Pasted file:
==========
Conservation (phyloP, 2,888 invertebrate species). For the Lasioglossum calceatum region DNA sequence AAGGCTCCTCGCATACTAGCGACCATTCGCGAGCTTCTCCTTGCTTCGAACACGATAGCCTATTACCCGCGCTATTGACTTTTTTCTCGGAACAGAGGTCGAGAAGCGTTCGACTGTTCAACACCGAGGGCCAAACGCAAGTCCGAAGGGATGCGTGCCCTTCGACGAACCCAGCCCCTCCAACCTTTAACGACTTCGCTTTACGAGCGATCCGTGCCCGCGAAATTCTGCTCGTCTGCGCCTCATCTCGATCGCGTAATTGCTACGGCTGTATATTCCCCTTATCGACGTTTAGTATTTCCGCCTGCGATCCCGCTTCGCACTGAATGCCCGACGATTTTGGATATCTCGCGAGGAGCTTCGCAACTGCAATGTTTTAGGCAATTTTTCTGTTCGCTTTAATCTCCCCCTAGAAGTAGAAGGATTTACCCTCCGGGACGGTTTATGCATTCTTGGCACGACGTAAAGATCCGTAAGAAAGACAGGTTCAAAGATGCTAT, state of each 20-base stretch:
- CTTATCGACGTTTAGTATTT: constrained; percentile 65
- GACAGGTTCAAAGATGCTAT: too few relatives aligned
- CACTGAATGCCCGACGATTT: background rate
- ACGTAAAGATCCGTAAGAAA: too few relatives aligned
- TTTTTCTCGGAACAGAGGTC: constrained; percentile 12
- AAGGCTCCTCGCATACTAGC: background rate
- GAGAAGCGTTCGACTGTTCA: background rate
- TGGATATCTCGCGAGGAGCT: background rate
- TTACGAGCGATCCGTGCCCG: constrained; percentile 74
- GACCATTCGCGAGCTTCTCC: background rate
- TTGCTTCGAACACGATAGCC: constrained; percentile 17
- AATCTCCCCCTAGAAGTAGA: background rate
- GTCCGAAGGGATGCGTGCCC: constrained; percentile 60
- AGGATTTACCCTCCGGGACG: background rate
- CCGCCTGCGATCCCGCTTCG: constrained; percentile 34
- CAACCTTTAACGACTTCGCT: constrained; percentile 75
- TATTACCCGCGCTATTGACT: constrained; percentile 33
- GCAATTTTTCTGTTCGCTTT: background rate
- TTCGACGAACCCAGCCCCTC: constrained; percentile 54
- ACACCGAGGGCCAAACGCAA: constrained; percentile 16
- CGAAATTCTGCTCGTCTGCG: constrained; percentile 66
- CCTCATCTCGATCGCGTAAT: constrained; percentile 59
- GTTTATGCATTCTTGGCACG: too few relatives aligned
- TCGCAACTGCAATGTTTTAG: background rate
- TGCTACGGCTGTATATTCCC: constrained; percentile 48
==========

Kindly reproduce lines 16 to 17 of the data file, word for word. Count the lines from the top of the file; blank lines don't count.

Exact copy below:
- CCGCCTGCGATCCCGCTTCG: constrained; percentile 34
- CAACCTTTAACGACTTCGCT: constrained; percentile 75